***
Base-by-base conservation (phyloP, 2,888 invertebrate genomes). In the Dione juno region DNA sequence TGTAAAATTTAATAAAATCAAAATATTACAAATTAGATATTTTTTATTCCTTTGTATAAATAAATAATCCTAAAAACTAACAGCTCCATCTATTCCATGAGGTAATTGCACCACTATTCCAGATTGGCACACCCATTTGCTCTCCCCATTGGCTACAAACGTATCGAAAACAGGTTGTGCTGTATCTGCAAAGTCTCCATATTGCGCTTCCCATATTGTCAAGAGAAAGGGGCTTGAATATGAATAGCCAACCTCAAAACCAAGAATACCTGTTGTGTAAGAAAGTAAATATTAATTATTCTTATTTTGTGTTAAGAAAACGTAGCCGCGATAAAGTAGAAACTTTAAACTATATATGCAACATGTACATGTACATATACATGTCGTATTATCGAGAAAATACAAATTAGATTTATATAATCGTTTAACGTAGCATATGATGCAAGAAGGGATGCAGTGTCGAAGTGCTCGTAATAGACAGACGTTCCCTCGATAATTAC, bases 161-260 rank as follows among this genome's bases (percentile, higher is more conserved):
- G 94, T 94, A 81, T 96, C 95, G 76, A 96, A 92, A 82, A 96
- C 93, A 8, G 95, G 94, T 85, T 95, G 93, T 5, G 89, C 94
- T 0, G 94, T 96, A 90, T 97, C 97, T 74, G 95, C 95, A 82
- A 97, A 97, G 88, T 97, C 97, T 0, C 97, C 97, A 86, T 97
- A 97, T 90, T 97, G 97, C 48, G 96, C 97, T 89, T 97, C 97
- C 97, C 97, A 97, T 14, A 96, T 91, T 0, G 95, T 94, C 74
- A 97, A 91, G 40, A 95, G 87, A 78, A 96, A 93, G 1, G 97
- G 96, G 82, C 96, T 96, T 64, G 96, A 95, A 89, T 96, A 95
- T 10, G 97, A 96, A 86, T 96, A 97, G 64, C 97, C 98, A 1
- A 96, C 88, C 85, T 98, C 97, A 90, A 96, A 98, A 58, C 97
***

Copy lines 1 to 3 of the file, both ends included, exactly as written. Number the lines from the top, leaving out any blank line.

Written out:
Base-by-base conservation (phyloP, 2,888 invertebrate genomes). In the Dione juno region DNA sequence TGTAAAATTTAATAAAATCAAAATATTACAAATTAGATATTTTTTATTCCTTTGTATAAATAAATAATCCTAAAAACTAACAGCTCCATCTATTCCATGAGGTAATTGCACCACTATTCCAGATTGGCACACCCATTTGCTCTCCCCATTGGCTACAAACGTATCGAAAACAGGTTGTGCTGTATCTGCAAAGTCTCCATATTGCGCTTCCCATATTGTCAAGAGAAAGGGGCTTGAATATGAATAGCCAACCTCAAAACCAAGAATACCTGTTGTGTAAGAAAGTAAATATTAATTATTCTTATTTTGTGTTAAGAAAACGTAGCCGCGATAAAGTAGAAACTTTAAACTATATATGCAACATGTACATGTACATATACATGTCGTATTATCGAGAAAATACAAATTAGATTTATATAATCGTTTAACGTAGCATATGATGCAAGAAGGGATGCAGTGTCGAAGTGCTCGTAATAGACAGACGTTCCCTCGATAATTAC, bases 161-260 rank as follows among this genome's bases (percentile, higher is more conserved):
- G 94, T 94, A 81, T 96, C 95, G 76, A 96, A 92, A 82, A 96
- C 93, A 8, G 95, G 94, T 85, T 95, G 93, T 5, G 89, C 94